A newly opened hiking trail in the San Francisco Bay Area supplies a wide-ranging survey of California's scenic wonders, all within a manageable distance and on easily traversable terrain.
Located in the hills above the town of La Honda in the Santa Cruz Mountains south of San Francisco, the 1.3-mile Grasshopper Loop Trail, which began welcoming hikers earlier this month, circles through coastal grasslands, a working ranch, an oak grove, and a hushed forest of mighty redwoods.
Along the way, you'll likely spot grazing cattle, rare Western leatherwood plants, and distant views of vineyards.
(Credit: Midpeninsula Regional Open Space District)
The trail is part of the 6,100-acre La Honda Creek Open Space Preserve, one of 26 sites managed by the Midpeninsula Regional Open Space District, which is marking its 50th anniversary this year. With the newest addition at La Honda, the organization's publicly accessible trails now cover a total of 250 miles throughout the Santa Cruz Mountains region.
The Grasshopper Loop Trail takes its name from two creatures inhabiting the preserve: the insect and the grasshopper sparrow, a grassland-dependent bird you may see and hear during your walk.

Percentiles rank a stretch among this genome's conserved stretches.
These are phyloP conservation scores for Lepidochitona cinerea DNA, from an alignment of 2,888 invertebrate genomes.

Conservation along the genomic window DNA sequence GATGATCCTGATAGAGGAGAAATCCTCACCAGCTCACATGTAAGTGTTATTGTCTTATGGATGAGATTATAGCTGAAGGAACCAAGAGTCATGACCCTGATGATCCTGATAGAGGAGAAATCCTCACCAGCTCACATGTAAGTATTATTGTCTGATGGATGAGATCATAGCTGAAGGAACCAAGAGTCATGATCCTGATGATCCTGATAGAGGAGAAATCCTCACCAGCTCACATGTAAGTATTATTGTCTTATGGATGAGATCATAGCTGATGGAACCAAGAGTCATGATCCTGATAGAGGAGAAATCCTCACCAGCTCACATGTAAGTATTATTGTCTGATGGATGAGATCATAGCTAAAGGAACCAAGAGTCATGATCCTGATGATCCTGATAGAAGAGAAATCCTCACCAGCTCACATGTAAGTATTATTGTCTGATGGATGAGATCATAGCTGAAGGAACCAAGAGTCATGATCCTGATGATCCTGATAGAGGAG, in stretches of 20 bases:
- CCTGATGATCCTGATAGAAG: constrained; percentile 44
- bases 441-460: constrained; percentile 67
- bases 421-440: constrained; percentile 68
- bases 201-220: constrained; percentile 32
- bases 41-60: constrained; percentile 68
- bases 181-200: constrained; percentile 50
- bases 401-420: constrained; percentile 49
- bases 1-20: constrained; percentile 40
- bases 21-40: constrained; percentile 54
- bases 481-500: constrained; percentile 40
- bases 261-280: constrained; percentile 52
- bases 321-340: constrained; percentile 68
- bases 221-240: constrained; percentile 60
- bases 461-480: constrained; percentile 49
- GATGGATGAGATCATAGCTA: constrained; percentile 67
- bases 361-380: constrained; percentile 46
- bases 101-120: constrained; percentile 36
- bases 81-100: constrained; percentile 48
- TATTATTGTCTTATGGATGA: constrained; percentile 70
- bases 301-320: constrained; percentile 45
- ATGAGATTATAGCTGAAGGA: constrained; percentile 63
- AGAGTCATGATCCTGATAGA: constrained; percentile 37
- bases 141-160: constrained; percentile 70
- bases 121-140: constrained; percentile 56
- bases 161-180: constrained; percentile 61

A press release from the Midpen Open Space agency suggests the trail's name also refers to the way visitors can "'hop' between multiple ecosystems over a short distance."
Another selling point, according to the San Francisco Chronicle, is that the new loop was designed to be fairly flat and wide, offering a much-needed option for casual hikers in a mountainous area where trails with steep descents are the norm.
The path is open to hikers and horseback riders year-round. Leashed dogs are welcome except from August 1 through December 15. That's calving season for those grazing cattle we mentioned earlier.
La Honda Creek Preserve, where the Grasshopper Loop Trail is located, is open to the public free of charge. Operating hours are from 30 minutes before sunrise until 30 minutes after sunset, 365 days a year.
For more information, go to OpenSpace.org.
And for more ideas on planning a visit to the Santa Cruz Mountains—a land of scenic forests, laid-back coastal areas, breweries, and the occasional Bigfoot sighting—consult our helpful overview of the region, which makes for an excellent side trip from San Francisco if you're looking for a less crowded alternative to Muir Woods National Monument or the Point Reyes National Seashore.